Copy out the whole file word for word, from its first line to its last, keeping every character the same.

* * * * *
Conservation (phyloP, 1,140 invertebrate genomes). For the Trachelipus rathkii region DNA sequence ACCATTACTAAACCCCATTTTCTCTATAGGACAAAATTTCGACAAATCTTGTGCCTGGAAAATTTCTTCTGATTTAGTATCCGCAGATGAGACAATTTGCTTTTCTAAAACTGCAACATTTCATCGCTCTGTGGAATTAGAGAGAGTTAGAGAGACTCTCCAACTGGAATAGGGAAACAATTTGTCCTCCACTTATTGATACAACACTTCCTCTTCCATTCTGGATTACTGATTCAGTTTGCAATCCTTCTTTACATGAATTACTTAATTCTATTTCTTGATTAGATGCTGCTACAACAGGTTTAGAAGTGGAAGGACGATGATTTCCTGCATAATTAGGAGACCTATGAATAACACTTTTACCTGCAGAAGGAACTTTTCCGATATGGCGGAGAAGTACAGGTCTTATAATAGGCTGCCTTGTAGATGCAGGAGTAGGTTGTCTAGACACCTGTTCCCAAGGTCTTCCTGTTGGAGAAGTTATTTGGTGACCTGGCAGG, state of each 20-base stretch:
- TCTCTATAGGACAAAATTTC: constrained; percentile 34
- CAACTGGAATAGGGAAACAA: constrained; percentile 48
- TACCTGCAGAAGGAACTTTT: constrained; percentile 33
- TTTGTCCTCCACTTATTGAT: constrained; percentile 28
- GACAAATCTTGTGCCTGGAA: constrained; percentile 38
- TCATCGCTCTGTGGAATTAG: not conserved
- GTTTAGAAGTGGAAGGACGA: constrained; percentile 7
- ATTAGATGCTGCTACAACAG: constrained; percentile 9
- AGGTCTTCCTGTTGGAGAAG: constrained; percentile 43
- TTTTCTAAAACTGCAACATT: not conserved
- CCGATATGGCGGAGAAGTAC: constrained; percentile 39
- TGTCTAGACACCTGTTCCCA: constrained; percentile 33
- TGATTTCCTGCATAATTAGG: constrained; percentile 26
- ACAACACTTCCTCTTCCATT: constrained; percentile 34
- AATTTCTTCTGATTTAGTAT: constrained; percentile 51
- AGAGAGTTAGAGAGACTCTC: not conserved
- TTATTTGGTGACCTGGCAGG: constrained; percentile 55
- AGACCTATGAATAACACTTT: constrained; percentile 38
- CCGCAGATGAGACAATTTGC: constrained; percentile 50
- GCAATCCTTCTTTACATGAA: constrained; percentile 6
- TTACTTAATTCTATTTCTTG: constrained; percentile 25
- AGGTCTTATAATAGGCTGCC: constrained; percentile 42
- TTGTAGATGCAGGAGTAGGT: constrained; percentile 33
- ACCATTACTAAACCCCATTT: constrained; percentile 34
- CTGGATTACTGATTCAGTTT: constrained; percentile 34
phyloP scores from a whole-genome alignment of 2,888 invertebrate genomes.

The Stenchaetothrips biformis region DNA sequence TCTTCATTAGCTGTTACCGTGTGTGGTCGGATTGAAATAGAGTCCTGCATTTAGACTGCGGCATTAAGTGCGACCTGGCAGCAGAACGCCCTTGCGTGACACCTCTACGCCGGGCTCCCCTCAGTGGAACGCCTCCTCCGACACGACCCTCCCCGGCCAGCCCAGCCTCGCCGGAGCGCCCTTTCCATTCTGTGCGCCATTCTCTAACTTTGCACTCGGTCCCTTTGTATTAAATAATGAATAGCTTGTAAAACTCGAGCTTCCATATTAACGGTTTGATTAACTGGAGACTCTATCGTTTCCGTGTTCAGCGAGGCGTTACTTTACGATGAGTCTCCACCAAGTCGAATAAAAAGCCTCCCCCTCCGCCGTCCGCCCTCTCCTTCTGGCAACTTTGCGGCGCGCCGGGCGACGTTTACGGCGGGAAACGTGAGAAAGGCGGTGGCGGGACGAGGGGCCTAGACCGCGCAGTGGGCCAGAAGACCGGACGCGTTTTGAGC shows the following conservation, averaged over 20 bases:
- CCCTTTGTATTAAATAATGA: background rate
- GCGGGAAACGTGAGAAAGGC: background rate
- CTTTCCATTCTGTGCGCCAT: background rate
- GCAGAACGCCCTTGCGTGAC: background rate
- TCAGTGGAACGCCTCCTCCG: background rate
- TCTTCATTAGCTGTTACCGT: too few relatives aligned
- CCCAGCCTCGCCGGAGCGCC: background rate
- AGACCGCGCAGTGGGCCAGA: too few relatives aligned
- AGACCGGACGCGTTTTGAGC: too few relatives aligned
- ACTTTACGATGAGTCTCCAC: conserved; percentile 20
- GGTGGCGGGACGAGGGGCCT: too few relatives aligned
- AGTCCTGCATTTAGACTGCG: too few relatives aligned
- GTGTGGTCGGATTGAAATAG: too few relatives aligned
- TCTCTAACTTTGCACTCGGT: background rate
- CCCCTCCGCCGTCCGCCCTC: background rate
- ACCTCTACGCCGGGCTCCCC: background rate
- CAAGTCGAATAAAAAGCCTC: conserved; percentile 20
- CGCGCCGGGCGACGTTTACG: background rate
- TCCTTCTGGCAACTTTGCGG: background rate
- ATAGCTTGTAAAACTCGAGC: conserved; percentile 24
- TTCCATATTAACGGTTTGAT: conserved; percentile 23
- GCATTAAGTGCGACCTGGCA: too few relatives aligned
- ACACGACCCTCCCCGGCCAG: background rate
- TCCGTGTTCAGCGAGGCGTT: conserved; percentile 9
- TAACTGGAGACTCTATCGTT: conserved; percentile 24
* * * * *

Conservation (phyloP, 1,140 invertebrate genomes). For the Trachelipus rathkii region DNA sequence ACCATTACTAAACCCCATTTTCTCTATAGGACAAAATTTCGACAAATCTTGTGCCTGGAAAATTTCTTCTGATTTAGTATCCGCAGATGAGACAATTTGCTTTTCTAAAACTGCAACATTTCATCGCTCTGTGGAATTAGAGAGAGTTAGAGAGACTCTCCAACTGGAATAGGGAAACAATTTGTCCTCCACTTATTGATACAACACTTCCTCTTCCATTCTGGATTACTGATTCAGTTTGCAATCCTTCTTTACATGAATTACTTAATTCTATTTCTTGATTAGATGCTGCTACAACAGGTTTAGAAGTGGAAGGACGATGATTTCCTGCATAATTAGGAGACCTATGAATAACACTTTTACCTGCAGAAGGAACTTTTCCGATATGGCGGAGAAGTACAGGTCTTATAATAGGCTGCCTTGTAGATGCAGGAGTAGGTTGTCTAGACACCTGTTCCCAAGGTCTTCCTGTTGGAGAAGTTATTTGGTGACCTGGCAGG, state of each 20-base stretch:
- TCTCTATAGGACAAAATTTC: constrained; percentile 34
- CAACTGGAATAGGGAAACAA: constrained; percentile 48
- TACCTGCAGAAGGAACTTTT: constrained; percentile 33
- TTTGTCCTCCACTTATTGAT: constrained; percentile 28
- GACAAATCTTGTGCCTGGAA: constrained; percentile 38
- TCATCGCTCTGTGGAATTAG: not conserved
- GTTTAGAAGTGGAAGGACGA: constrained; percentile 7
- ATTAGATGCTGCTACAACAG: constrained; percentile 9
- AGGTCTTCCTGTTGGAGAAG: constrained; percentile 43
- TTTTCTAAAACTGCAACATT: not conserved
- CCGATATGGCGGAGAAGTAC: constrained; percentile 39
- TGTCTAGACACCTGTTCCCA: constrained; percentile 33
- TGATTTCCTGCATAATTAGG: constrained; percentile 26
- ACAACACTTCCTCTTCCATT: constrained; percentile 34
- AATTTCTTCTGATTTAGTAT: constrained; percentile 51
- AGAGAGTTAGAGAGACTCTC: not conserved
- TTATTTGGTGACCTGGCAGG: constrained; percentile 55
- AGACCTATGAATAACACTTT: constrained; percentile 38
- CCGCAGATGAGACAATTTGC: constrained; percentile 50
- GCAATCCTTCTTTACATGAA: constrained; percentile 6
- TTACTTAATTCTATTTCTTG: constrained; percentile 25
- AGGTCTTATAATAGGCTGCC: constrained; percentile 42
- TTGTAGATGCAGGAGTAGGT: constrained; percentile 33
- ACCATTACTAAACCCCATTT: constrained; percentile 34
- CTGGATTACTGATTCAGTTT: constrained; percentile 34
phyloP scores from a whole-genome alignment of 2,888 invertebrate genomes.

The Stenchaetothrips biformis region DNA sequence TCTTCATTAGCTGTTACCGTGTGTGGTCGGATTGAAATAGAGTCCTGCATTTAGACTGCGGCATTAAGTGCGACCTGGCAGCAGAACGCCCTTGCGTGACACCTCTACGCCGGGCTCCCCTCAGTGGAACGCCTCCTCCGACACGACCCTCCCCGGCCAGCCCAGCCTCGCCGGAGCGCCCTTTCCATTCTGTGCGCCATTCTCTAACTTTGCACTCGGTCCCTTTGTATTAAATAATGAATAGCTTGTAAAACTCGAGCTTCCATATTAACGGTTTGATTAACTGGAGACTCTATCGTTTCCGTGTTCAGCGAGGCGTTACTTTACGATGAGTCTCCACCAAGTCGAATAAAAAGCCTCCCCCTCCGCCGTCCGCCCTCTCCTTCTGGCAACTTTGCGGCGCGCCGGGCGACGTTTACGGCGGGAAACGTGAGAAAGGCGGTGGCGGGACGAGGGGCCTAGACCGCGCAGTGGGCCAGAAGACCGGACGCGTTTTGAGC shows the following conservation, averaged over 20 bases:
- CCCTTTGTATTAAATAATGA: background rate
- GCGGGAAACGTGAGAAAGGC: background rate
- CTTTCCATTCTGTGCGCCAT: background rate
- GCAGAACGCCCTTGCGTGAC: background rate
- TCAGTGGAACGCCTCCTCCG: background rate
- TCTTCATTAGCTGTTACCGT: too few relatives aligned
- CCCAGCCTCGCCGGAGCGCC: background rate
- AGACCGCGCAGTGGGCCAGA: too few relatives aligned
- AGACCGGACGCGTTTTGAGC: too few relatives aligned
- ACTTTACGATGAGTCTCCAC: conserved; percentile 20
- GGTGGCGGGACGAGGGGCCT: too few relatives aligned
- AGTCCTGCATTTAGACTGCG: too few relatives aligned
- GTGTGGTCGGATTGAAATAG: too few relatives aligned
- TCTCTAACTTTGCACTCGGT: background rate
- CCCCTCCGCCGTCCGCCCTC: background rate
- ACCTCTACGCCGGGCTCCCC: background rate
- CAAGTCGAATAAAAAGCCTC: conserved; percentile 20
- CGCGCCGGGCGACGTTTACG: background rate
- TCCTTCTGGCAACTTTGCGG: background rate
- ATAGCTTGTAAAACTCGAGC: conserved; percentile 24
- TTCCATATTAACGGTTTGAT: conserved; percentile 23
- GCATTAAGTGCGACCTGGCA: too few relatives aligned
- ACACGACCCTCCCCGGCCAG: background rate
- TCCGTGTTCAGCGAGGCGTT: conserved; percentile 9
- TAACTGGAGACTCTATCGTT: conserved; percentile 24